Environmental Science and Pollution Research

, Volume 25, Issue 11, pp 10848–10856 | Cite as

Management of tannery wastewater for improving growth attributes and reducing chromium uptake in spinach through citric acid application

  • Arosha Maqbool
  • Shafaqat Ali
  • Muhammad Rizwan
  • Wajid Ishaque
  • Nasir Rasool
  • Muhammad Zia ur Rehman
  • Arooj Bashir
  • Muhammad Abid
  • Longhua Wu
Research Article


The use of chromium (Cr)-contaminated tannery wastewater for irrigation is a common practice, especially in developing countries like Pakistan. This practice is due to the shortage of good quality irrigation water for crop growth as well as the issue of tannery wastewater disposal. The current study was done to evaluate the effect of citric acid (CA) (0, 1.0, and 2.0 mM) on the growth and Cr uptake by spinach irrigated with different mixtures of tap water and tannery wastewater (100:0, 50:50, and 0:100 tap water to wastewater ratio). Plants were grown for 8 weeks under ambient conditions. Results showed that 50:50% tap water and wastewater increased plant height, dry weights of shoots and roots, total chlorophyll contents, and gas exchange attributes than the plants treated with only tap water or only wastewater. Increasing wastewater ratio increased electrolyte leakage (EL) in plants and enhanced the leaf key antioxidant enzyme activities as well as increased Cr contents. Foliar application of CA increased the plant dry weights, photosynthesis, and enzyme activities, whereas reduced the EL and Cr concentrations in plants than respective treatments without CA application. It can be concluded that 50:50 tap water and wastewater irrigation along with foliar CA application might be an effective strategy for increasing vegetable growth with reduced metal concentrations.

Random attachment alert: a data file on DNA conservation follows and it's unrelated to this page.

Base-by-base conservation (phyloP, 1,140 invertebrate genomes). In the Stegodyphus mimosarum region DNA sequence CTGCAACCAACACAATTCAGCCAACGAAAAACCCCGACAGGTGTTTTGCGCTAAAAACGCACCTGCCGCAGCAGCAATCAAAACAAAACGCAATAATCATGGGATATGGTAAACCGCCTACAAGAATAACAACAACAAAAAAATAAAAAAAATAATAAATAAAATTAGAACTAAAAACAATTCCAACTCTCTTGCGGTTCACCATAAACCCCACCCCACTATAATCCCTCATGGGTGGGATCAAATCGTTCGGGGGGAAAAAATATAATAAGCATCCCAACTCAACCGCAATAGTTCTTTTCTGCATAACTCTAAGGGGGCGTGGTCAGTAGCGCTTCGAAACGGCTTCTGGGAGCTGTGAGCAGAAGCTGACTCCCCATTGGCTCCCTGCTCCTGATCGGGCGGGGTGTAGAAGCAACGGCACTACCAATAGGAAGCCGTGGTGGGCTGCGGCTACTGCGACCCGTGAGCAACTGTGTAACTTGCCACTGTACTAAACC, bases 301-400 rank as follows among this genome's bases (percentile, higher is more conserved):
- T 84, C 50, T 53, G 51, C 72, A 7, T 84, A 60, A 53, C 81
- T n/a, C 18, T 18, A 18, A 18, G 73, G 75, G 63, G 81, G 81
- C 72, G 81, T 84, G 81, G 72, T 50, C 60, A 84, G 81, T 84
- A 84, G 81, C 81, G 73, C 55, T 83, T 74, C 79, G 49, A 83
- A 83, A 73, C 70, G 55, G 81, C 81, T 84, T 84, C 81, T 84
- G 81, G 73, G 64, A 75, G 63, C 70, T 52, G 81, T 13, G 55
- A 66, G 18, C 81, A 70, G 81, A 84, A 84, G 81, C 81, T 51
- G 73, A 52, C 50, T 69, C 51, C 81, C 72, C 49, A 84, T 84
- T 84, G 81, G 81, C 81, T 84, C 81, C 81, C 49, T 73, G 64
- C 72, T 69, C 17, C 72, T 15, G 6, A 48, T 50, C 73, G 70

Antioxidants Chromium Oxidative stress Photosynthesis Wastewater irrigation 


Funding information

This work was financed by the Higher Education Commission (HEC) of Pakistan and Government College University of Faisalabad, Pakistan.

Compliance with ethical standards

Conflict of interest

The authors declare that they have no conflict of interest.


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Copyright information

© Springer-Verlag GmbH Germany, part of Springer Nature 2018

Authors and Affiliations

  1. 1.Department of Environmental Sciences and EngineeringGovernment College UniversityFaisalabadPakistan
  2. 2.Key Laboratory of Soil Environment and Pollution RemediationInstitute of Soil Science, Chinese Academy of SciencesNanjingChina
  3. 3.Nuclear Institute for Agriculture and Biology (NIAB)FaisalabadPakistan
  4. 4.Department of ChemistryGovernment College UniversityFaisalabadPakistan
  5. 5.Institute of Soil & Environmental SciencesUniversity of Agriculture FaisalabadFaisalabadPakistan
  6. 6.Key Laboratory of Crop Physiology, Ecology and Production ManagementNanjing Agricultural UniversityNanjingPeople’s Republic of China

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